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‘This is the year my daughter learned to read’

Kaelani is overcoming dyslexia with the help of the Orton-Gillingham Approach and a Step Up scholarship

By ROGER MOONEY

Kaelani Dix can read. You can’t imagine what that means to her mother unless you have a child with dyslexia.

“Oh my gosh,” Kaelani’s mom, Kimberly Caleb, said. “I’m so grateful.”

Kaelani, 10, just finished the third grade at Pace Brantley School in Longwood, Florida, a private school, with grades 1 through 12, that specializes in teaching children who need specialized attention. Kaelani attends the school on a Florida Tax Credit Scholarship, one of two private school scholarships managed by Step Up For Students.

Caleb, who lives 40 minutes away in Orlando, found Pace Brantley when searching the internet for resources for kids with dyslexia in Central Florida. She learned while researching reading programs or services for students with special needs that Kaelani would benefit from a school that taught the Orton-Gillingham Approach. The Approach was developed in the 1930s to teach students with dyslexia how to read. It has been used at Pace Brantley for nearly 20 years.

Kaelani, who entered Pace Brantley as a first grader, began the Orton-Gillingham Approach when school began last August. By November, she was able to read “Put Me in the Zoo” by Robert Lopshire, as well as a few pages from her children’s bible.

“I remember people saying this year is a wash (for students) with everything in the pandemic,” Caleb said, “but this is the year my daughter learned to read.”

‘A significant commitment’

According to ortonacademy.org, the Orton-Gillingham Approach is “a direct, explicit, multisensory, structured, sequential, diagnostic, and prescriptive way to teach literacy when reading, writing, and spelling does not come easily to individuals, such as those with dyslexia.”

Kaelanie reading one of her favorite books.

Orton-Gillingham focuses on the connection between letters and sounds then builds on those connections. Some schools use the Wilson Language or the Barton Reading and Spelling System to teach reading to special needs students. Both programs are offshoots of the Orton-Gillingham Approach.

At Pace Brantley, students usually are in the third grade to enter the Orton-Gillingham Approach after spending the first and second grades prepping for it.

“There’s music involved,” Pace Brantley Principal Jennifer Foor said of the prep work. “There is a lot of imagery involved that are building that working memory that they may be struggling with to get them to move into Orton, because when you move into the Orton program, it requires a lot of memory and working memory. You have to be able to learn information and hold on to it and still be able to pull previously learned information.”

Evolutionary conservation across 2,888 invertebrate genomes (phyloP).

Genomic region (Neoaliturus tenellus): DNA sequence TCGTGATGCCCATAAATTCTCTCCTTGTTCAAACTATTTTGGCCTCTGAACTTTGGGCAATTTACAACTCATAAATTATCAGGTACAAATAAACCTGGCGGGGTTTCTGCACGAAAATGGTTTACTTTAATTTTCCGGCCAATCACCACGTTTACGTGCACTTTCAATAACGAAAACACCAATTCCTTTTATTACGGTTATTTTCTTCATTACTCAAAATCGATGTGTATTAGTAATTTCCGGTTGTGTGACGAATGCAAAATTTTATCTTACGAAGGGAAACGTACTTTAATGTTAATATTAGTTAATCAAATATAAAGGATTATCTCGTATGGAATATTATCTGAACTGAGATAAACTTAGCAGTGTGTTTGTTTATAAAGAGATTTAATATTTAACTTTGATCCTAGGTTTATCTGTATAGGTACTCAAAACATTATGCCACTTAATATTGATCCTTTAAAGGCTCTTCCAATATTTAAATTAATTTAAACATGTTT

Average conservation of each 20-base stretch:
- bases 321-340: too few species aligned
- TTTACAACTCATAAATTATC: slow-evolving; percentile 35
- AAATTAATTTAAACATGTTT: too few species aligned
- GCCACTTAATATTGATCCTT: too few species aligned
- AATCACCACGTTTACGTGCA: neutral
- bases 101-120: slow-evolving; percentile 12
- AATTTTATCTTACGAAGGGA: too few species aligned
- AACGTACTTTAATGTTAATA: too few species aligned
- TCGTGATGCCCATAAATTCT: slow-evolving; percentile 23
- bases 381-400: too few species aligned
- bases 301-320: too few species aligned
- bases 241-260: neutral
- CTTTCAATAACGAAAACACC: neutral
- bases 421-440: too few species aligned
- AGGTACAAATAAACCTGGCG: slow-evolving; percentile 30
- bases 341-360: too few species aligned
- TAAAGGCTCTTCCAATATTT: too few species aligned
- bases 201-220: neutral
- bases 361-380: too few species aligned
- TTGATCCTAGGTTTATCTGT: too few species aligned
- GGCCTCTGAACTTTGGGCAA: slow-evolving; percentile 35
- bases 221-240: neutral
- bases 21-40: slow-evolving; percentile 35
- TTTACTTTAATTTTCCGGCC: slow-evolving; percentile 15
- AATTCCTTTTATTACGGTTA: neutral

The Approach is a three-year program for the students. They meet in small groups (no more than four students) three or four times a week, 40 minutes at a time. If they haven’t mastered reading in those three years, they can take a fourth year.

“It’s a pretty significant commitment as far as time goes,” Foor said. “Obviously, if we dedicate that much time for our students, we’re saying it works.”

When talking about the Orton-Gillingham Approach, Pam Tapley, Pace Brantley’s head of school, offered Kaelani is the success story for the 2020-21 school year.

“She came to us with no foundation,” Tapley said. “The teacher started with all of the early reading skills, the phonemic awareness, letter and sound recognition, and this is a little girl who is now reading and as importantly, because we’ve seen the two correlations, she’s writing.”

‘You’re giving them life’

Kaelani was speech-delayed, but Caleb was unaware her daughter was dyslexic.

“When she got into school she struggled tremendously. Nothing was clicking. It was difficult,” she said.

Kaelani repeated pre-K. Testing revealed she had specific learning disabilities and, while not officially diagnosed, Caleb said her daughter displayed all the symptoms and criteria of dyslexia.

That’s what sent Caleb searching for the proper school, a search that led her to Pace Brantley.